Featured Research

from universities, journals, and other organizations

Stem cell transplant repairs damaged gut of inflammatory bowel disease

Date:
October 17, 2013
Source:
Wellcome Trust
Summary:
A source of gut stem cells that can repair a type of inflammatory bowel disease when transplanted into mice has been identified by researchers.

A source of gut stem cells that can repair a type of inflammatory bowel disease when transplanted into mice has been identified by researchers at the Wellcome Trust-Medical Research Council Cambridge Stem Cell Institute at the University of Cambridge and at BRIC, the University of Copenhagen, Denmark.

The findings pave the way for patient-specific regenerative therapies for inflammatory bowel diseases such as ulcerative colitis.

All tissues in our body contain specialised stem cells, which are responsible for the lifelong maintenance of the individual tissue and organ. Stem cells found in adults are restricted to their tissue of origin, for example, stem cells found in the gut will be able to contribute to the replenishment of the gut whereas stem cells in the skin will only contribute to maintenance of the skin.

The team first looked at developing intestinal tissue in a mouse embryo and found a population of stem cells that were quite different to the adult stem cells that have been described in the gut. The cells were very actively dividing and could be grown in the laboratory over a long period without becoming specialised into the adult counterpart. Under the correct growth conditions, however, the team could induce the cells to form mature intestinal tissue.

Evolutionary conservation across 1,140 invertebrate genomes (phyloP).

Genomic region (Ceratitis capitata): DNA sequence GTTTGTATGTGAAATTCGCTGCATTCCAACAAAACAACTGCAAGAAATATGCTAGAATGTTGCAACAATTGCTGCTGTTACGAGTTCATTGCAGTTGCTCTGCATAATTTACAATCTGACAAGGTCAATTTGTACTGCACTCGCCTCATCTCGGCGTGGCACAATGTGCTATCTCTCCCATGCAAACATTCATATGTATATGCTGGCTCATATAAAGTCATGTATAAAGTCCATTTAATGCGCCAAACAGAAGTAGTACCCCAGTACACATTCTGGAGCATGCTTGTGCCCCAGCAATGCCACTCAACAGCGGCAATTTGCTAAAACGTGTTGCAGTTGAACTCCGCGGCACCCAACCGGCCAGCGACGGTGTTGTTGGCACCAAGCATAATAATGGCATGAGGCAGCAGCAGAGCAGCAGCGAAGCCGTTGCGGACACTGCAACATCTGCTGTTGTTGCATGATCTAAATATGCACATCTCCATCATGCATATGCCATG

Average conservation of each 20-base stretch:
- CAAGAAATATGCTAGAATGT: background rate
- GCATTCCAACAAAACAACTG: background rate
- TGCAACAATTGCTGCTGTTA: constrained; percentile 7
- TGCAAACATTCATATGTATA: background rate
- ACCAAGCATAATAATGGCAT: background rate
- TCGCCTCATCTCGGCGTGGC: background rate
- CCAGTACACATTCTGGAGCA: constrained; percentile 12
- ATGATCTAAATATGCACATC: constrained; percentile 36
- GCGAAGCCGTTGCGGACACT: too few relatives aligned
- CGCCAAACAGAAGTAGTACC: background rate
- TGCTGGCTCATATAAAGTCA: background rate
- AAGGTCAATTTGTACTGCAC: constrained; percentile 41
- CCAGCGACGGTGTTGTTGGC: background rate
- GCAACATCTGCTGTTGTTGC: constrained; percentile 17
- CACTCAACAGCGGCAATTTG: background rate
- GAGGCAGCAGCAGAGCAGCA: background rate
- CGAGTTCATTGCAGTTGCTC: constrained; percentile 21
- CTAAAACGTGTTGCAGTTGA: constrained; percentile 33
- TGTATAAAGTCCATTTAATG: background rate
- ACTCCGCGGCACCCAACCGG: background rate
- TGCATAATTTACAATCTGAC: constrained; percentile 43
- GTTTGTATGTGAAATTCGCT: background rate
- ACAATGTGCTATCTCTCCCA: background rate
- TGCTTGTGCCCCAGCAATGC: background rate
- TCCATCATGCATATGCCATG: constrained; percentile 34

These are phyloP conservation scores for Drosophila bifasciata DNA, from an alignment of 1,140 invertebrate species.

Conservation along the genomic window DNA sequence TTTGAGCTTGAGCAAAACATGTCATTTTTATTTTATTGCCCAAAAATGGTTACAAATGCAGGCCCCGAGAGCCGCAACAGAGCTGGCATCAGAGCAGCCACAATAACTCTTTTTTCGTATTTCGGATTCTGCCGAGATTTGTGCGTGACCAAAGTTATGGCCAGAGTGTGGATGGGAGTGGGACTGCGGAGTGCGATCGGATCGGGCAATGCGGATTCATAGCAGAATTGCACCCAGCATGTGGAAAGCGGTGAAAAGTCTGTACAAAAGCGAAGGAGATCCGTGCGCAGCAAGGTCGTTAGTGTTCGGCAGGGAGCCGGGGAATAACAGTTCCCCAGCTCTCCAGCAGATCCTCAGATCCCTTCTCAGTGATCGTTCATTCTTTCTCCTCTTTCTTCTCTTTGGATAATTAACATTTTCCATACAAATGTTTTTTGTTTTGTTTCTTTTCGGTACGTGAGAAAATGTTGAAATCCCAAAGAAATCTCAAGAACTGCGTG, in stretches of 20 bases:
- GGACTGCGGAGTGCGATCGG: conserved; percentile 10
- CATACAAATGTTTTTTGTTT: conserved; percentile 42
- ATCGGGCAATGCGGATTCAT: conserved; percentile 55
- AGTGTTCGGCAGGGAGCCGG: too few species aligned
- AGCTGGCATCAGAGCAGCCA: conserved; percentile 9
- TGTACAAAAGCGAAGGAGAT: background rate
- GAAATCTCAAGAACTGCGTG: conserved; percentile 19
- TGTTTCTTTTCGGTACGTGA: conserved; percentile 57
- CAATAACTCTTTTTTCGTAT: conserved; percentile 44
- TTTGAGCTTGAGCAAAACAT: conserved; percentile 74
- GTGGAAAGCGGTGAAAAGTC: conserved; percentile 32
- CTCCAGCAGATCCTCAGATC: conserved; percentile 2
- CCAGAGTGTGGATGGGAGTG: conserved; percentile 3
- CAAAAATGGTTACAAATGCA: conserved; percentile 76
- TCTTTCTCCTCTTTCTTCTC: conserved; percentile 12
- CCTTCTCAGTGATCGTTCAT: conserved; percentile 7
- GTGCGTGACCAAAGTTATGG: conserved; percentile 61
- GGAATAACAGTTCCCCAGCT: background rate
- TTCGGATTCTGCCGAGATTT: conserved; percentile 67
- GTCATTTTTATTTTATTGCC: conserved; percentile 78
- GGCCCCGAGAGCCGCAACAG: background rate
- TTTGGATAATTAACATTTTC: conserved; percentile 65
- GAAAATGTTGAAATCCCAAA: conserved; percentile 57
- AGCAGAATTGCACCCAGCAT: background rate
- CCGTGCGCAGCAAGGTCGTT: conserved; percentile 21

When the team transplanted these cells into mice with a form of inflammatory bowel disease, within three hours the stem cells had attached to the damaged areas of the mouse intestine and integrated with the gut cells, contributing to the repair of the damaged tissue.

Dr Kim Jensen, a Wellcome Trust researcher and Lundbeckfoundation fellow, who led the study, said: "We found that the cells formed a living plaster over the damaged gut. They seemed to respond to the environment they had been placed in and matured accordingly to repair the damage.

"One of the risks of stem cell transplants like this is that the cells will continue to expand and form a tumour, but we didn't see any evidence of that with this immature stem cell population from the gut."

Cells with similar characteristics were isolated from both mice and humans and the team were also able to generate similar cells by reprogramming adult human cells, so called induced Pluripotent Stem Cells (iPSCs), and growing them in the appropriate conditions.

"We've identified a source of gut stem cells that can be easily expanded in the laboratory, which could have huge implications for treating human inflammatory bowel diseases. The next step will be to see whether the human cells behave in the same way in the mouse transplant system and then we can consider investigating their use in patients," added Dr Jensen.


Story Source:

The above story is based on materials provided by Wellcome Trust. Note: Materials may be edited for content and length.


Journal Reference:

  1. Jensen et al. Transplantation of Expanded Fetal Intestinal Progenitors Contributes to Colon Regeneration after Injury. Cell Stem Cell, October 2013